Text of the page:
Newly released emails show that Oregon first lady Cylvia Hayes regularly used a state-paid employee in the office of her fiancÃ©, Gov. John Kitzhaber, to book travel and hotel for Hayes' private consulting business.
The emails show Hayes used public resources for her personal benefit, treating her government assistant as a private secretary for her consulting business.
The emails further illustrate reporting in an Oct. 8 WW story that showed Hayes mixed her dual role as first lady and adviser to the governor with her private consulting business, 3E Strategies. In November, following WW's stories, the Oregon Government Ethics Commission announced that it would investigate Hayes and Kitzhaber under the state's conflict of interest law, which prohibits a public official such as Hayes from using her position for personal gain.
Kitzhaber's office released the emails to WW on Friday, as a result of a request made by the newspaper in early October under the Oregon public records law.
The records show Hayes directed Mary Rowinski, a $60,000-a-year aide in Kitzhaber's office, to book hotels, airplane reservations and ground transportation for trips so Hayes could travel for her private consulting business, which expanded after Kitzhaber took office in 2011.
Rowinski also scheduled business meetings for Hayes, maintained Hayes' personal calendar, scheduling details such as troubleshooting meetings for Hayes' business website.
Kitzhaber spokeswoman Amy Wojcicki says the governor's staff was unaware that Hayes was using a state-paid assistant to make travel arrangement for her private business.
"If she engaged state staff to assist with travel arrangements and was reimbursed for any travel expenses, it was because our office had the understanding that she was making the request in her official role as first lady," Wojcicki told WW in an email.
As first lady, Hayes frequently represents the state and the governor. She has also served as an adviser to Kitzhaber on energy and economic development issues.
That work for the Kitzhaber administration put Hayes into contact with three private nonprofits seeking to influence state policy: Demos, a New York think tank; the Energy Foundation, a San Francisco group that advocates for renewable fuels; and Resource Media, a Seattle public relations firm that works on climate change issues.
In 2013, Hayes signed consulting contracts with all three groups, seeking to advance their agendas even as she served as an adviser to Kitzhaber on the same policy areas that concerned her clients. The contracts paid Hayes $85,000 and marked a major expansion of her business.
The newly released emails show numerous examples of Hayes instructing Rowinski to book her travel.
In April 2013, for example, Hayes arranged to speak at a conference on ocean acidification at the University of California, Irvine on behalf of her client, Resource Media.
"Hi Cylvia. You've been confirmed as a panelist (or a speaker, details to come) for the OA conference on the afternoon of Friday, May 3rd at UC Irvine," Resource Media's Julie Dixon wrote to Hayes on April, 1, 2013.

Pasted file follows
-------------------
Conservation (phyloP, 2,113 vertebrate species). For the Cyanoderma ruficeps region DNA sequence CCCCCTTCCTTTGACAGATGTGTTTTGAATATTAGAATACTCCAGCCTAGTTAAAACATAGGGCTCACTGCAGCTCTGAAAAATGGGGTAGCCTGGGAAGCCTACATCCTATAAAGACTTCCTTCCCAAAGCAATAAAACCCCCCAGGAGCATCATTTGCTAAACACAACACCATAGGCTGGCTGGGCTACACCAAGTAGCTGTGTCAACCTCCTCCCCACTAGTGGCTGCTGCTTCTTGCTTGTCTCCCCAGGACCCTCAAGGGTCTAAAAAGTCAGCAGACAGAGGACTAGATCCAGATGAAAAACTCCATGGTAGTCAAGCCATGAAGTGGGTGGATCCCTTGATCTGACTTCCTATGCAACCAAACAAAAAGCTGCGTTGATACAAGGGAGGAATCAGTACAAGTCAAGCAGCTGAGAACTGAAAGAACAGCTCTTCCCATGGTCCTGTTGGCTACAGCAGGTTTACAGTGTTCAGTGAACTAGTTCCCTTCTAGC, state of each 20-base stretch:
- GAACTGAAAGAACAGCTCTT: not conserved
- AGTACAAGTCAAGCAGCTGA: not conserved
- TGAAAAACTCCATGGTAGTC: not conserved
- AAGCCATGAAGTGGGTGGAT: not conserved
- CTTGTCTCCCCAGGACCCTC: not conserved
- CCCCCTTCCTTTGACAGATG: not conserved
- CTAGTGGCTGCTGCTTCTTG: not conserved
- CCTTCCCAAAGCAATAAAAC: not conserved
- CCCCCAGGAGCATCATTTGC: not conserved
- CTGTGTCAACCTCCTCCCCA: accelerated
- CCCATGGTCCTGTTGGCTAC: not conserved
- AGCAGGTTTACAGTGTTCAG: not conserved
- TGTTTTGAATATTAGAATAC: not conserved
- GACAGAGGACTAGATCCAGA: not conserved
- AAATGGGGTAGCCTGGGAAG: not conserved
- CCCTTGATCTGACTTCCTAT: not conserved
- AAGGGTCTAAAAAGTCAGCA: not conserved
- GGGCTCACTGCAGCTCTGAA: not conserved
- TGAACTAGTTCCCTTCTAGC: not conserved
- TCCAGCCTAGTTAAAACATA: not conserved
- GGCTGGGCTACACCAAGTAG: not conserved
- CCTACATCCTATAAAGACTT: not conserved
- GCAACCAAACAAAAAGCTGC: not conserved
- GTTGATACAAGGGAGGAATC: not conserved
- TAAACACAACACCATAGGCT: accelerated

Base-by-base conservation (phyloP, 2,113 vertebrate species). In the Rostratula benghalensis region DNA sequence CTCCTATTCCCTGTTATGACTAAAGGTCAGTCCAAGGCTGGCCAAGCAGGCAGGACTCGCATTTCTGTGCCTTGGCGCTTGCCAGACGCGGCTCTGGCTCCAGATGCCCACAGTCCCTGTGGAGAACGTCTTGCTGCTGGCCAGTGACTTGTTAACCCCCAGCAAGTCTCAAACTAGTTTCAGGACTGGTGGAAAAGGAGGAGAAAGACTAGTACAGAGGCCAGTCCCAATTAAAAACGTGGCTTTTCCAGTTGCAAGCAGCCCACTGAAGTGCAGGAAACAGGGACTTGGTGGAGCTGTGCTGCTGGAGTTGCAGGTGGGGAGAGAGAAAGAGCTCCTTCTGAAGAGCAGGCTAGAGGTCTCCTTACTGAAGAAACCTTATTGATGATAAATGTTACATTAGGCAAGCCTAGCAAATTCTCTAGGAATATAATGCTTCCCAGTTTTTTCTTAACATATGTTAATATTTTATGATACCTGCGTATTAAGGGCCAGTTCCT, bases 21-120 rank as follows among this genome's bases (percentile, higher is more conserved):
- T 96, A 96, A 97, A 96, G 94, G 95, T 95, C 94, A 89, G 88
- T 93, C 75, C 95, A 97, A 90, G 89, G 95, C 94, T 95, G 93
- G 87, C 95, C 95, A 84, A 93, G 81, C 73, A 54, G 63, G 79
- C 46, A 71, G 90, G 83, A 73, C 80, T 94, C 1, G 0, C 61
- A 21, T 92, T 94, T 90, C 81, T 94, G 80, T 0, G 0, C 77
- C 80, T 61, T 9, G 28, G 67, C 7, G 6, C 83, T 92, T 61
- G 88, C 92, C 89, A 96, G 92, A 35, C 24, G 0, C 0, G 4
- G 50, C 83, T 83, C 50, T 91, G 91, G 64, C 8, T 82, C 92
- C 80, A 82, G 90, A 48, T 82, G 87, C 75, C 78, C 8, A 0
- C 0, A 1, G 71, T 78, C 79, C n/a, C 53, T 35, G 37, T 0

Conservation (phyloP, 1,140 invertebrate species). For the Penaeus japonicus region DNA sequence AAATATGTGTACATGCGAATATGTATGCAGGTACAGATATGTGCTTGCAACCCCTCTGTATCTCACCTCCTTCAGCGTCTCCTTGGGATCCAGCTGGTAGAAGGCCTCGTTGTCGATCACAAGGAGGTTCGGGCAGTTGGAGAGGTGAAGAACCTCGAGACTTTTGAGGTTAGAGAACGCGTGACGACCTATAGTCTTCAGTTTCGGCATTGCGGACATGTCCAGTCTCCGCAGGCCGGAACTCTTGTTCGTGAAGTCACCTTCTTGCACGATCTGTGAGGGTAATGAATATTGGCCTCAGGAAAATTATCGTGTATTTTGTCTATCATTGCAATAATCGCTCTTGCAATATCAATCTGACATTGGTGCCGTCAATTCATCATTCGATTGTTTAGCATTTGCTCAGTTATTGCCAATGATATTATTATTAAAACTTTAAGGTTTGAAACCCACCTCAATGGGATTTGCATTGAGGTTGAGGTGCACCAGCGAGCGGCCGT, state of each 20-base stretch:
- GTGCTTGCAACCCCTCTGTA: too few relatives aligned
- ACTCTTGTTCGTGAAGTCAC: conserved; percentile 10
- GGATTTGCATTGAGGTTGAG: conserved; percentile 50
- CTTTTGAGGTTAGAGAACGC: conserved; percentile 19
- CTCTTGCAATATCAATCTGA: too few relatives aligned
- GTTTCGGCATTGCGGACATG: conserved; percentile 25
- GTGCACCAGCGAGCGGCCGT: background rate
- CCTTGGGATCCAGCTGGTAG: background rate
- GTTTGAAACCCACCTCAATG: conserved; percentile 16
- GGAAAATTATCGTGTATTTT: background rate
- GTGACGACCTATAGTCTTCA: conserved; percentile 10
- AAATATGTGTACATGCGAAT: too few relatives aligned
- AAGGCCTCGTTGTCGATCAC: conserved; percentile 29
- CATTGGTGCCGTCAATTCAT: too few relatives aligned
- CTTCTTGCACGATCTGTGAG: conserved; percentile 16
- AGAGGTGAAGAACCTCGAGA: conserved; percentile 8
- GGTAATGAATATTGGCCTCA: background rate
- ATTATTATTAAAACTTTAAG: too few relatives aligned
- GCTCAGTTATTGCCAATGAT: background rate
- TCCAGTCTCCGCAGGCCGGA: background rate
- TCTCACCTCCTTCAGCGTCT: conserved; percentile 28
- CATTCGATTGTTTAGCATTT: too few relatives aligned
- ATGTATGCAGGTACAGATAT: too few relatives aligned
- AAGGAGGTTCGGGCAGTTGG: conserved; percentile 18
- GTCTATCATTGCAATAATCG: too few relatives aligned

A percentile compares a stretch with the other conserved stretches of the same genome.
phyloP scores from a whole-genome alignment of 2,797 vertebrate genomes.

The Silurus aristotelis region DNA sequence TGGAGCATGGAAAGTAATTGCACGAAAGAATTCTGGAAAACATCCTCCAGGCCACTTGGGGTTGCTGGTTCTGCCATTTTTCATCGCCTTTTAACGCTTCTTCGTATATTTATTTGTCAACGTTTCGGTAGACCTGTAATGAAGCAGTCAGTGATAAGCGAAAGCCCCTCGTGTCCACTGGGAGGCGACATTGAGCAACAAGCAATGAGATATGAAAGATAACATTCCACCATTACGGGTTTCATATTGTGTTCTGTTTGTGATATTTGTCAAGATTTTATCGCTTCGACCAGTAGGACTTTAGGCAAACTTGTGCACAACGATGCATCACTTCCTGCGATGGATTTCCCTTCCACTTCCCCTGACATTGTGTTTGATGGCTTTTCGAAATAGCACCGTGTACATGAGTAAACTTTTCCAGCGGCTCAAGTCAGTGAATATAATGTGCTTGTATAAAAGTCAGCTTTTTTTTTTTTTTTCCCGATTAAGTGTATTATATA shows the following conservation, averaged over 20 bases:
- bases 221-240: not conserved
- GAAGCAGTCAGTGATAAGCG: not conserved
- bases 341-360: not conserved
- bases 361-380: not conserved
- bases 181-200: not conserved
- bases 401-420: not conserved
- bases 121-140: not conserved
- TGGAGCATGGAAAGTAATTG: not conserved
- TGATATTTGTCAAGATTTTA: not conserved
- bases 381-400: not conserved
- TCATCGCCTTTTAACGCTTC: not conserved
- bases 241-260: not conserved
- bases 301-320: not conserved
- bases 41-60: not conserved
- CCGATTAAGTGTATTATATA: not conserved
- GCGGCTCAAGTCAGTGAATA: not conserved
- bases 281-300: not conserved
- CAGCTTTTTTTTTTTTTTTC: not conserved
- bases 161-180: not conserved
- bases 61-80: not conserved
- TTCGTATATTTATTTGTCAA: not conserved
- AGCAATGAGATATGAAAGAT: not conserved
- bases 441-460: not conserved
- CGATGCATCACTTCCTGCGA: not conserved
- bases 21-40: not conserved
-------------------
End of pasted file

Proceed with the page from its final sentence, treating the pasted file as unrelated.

Hayes then instructed Rowinski to make arrangements for her business trip.
"Greetings M," Hayes wrote to Rowinski on April 9, 2013. "Will you please check into airfare from PDX to Irvine California departing May 2nd late in the day and returning late in the day May 3rd?"
Rowinski booked that flight and many others.
In May 2013, Hayes arranged to speak at Capitol Hill Ocean Week, in Washington, D.C., again on behalf of Resource Media.
"Greetings M," Hayes wrote on May 20, 2013. "Please reserve a room for me June 4th and 5th."
Later that month, Hayes traveled to Vermont to speak at a conference and afterwards to Maryland to host a panel for another client, Demos. That trip required dozens of emails between Hayes and Rowinski because Hayes had initially committed to going just to Vermont. She subsequently told Rowinski to cancel that ticket and rebook a ticket that would allow her to go both places.
"Could you check on a flight from Vermont to Baltimore on June 13th and then Baltimore to PDX on the 15th?," Hayes wrote to Rowinski on March 21, 2013. In that email to the state-paid employee, she identified herself as CEO of 3E Strategies, her consulting company.
Hayes' frequent travel was often confusing to Rowinski because it was often unclear to her whether Hayes was making trips on behalf of the state or her private consulting clients.
"Refresh my memory—are you supposed to get reimbursed for this trip? If so, do you have any receipts?" Rowinski wrote after Hayes returned from a trip to Washington in April 2013.
Emails show Hayes' travel required a lot of Rowinski's time to document.
"I will leave a pile of things for you on the counter at Mahonia [the governor's mansion]," Hayes wrote to Rowinski on June 18, 2013. "There will be several sets of receipts. Will you please copy and scan those into electronic docs for each organization/client so that I can send them?"
Sometimes, the arrangements grew more complicated. In October 2013, for example, Hayes wanted to travel to Seattle on behalf of Demos, her New York-based client. On that trip, she wanted to bring her dog, a Rhodesian ridgeback named Tessa.
Finding a Seattle hotel that allowed dogs proved challenging—and the job fell to Rowinski, who was on the public payroll while doing work for Hayes' private business.
"Boy, every hotel/motel I've tried in the downtown area do not take pets, like the Travelodge, Quality Inn, Red Lion, Holiday Inn Express and Motel 8 will only take pets under 30 lbs," Rowinski wrote. "Will the state be paying for this? I know it's a lot of money, but this is fairly last minute. The Monaco has government rate cheaper rooms, but it is too late to grab one of those."
The best deal Rowinski could find was the Hotel Monaco at $312 a night. Hayes could live with that.
"Let's leave it as is then," Hayes wrote. "Demos will reimburse me."